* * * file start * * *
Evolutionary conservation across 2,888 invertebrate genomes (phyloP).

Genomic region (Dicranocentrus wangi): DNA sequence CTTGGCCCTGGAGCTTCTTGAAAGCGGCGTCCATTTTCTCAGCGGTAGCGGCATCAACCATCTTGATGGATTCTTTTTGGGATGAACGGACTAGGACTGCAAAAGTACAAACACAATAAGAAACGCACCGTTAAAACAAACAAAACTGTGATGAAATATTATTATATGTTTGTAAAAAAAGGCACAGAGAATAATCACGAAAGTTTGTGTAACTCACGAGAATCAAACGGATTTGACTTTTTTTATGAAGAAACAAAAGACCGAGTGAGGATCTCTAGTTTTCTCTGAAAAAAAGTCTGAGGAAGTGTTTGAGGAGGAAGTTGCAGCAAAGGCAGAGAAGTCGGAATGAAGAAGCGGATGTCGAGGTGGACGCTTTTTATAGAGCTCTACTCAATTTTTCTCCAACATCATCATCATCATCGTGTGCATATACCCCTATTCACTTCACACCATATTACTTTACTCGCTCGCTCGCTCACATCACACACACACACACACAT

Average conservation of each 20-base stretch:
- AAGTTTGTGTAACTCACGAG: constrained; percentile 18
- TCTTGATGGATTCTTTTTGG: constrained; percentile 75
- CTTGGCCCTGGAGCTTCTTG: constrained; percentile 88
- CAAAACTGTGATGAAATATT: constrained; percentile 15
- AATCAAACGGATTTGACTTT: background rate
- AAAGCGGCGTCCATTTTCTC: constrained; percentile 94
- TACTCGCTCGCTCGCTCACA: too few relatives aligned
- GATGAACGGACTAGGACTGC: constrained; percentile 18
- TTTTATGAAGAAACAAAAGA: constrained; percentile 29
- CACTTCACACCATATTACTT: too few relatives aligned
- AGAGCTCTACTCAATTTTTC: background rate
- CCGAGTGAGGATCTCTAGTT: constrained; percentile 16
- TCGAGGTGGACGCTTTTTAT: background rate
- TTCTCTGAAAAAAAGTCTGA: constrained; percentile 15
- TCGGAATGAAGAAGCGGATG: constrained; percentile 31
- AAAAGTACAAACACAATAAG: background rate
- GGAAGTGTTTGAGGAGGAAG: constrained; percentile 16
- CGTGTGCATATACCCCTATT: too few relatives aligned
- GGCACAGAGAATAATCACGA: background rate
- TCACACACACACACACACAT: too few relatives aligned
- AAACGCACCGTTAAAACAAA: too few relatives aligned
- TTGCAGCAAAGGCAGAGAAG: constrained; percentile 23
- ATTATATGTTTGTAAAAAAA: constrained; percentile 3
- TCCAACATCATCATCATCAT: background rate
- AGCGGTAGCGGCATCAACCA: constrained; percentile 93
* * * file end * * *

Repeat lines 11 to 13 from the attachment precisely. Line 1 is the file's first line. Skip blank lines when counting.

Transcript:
- GATGAACGGACTAGGACTGC: constrained; percentile 18
- TTTTATGAAGAAACAAAAGA: constrained; percentile 29
- CACTTCACACCATATTACTT: too few relatives aligned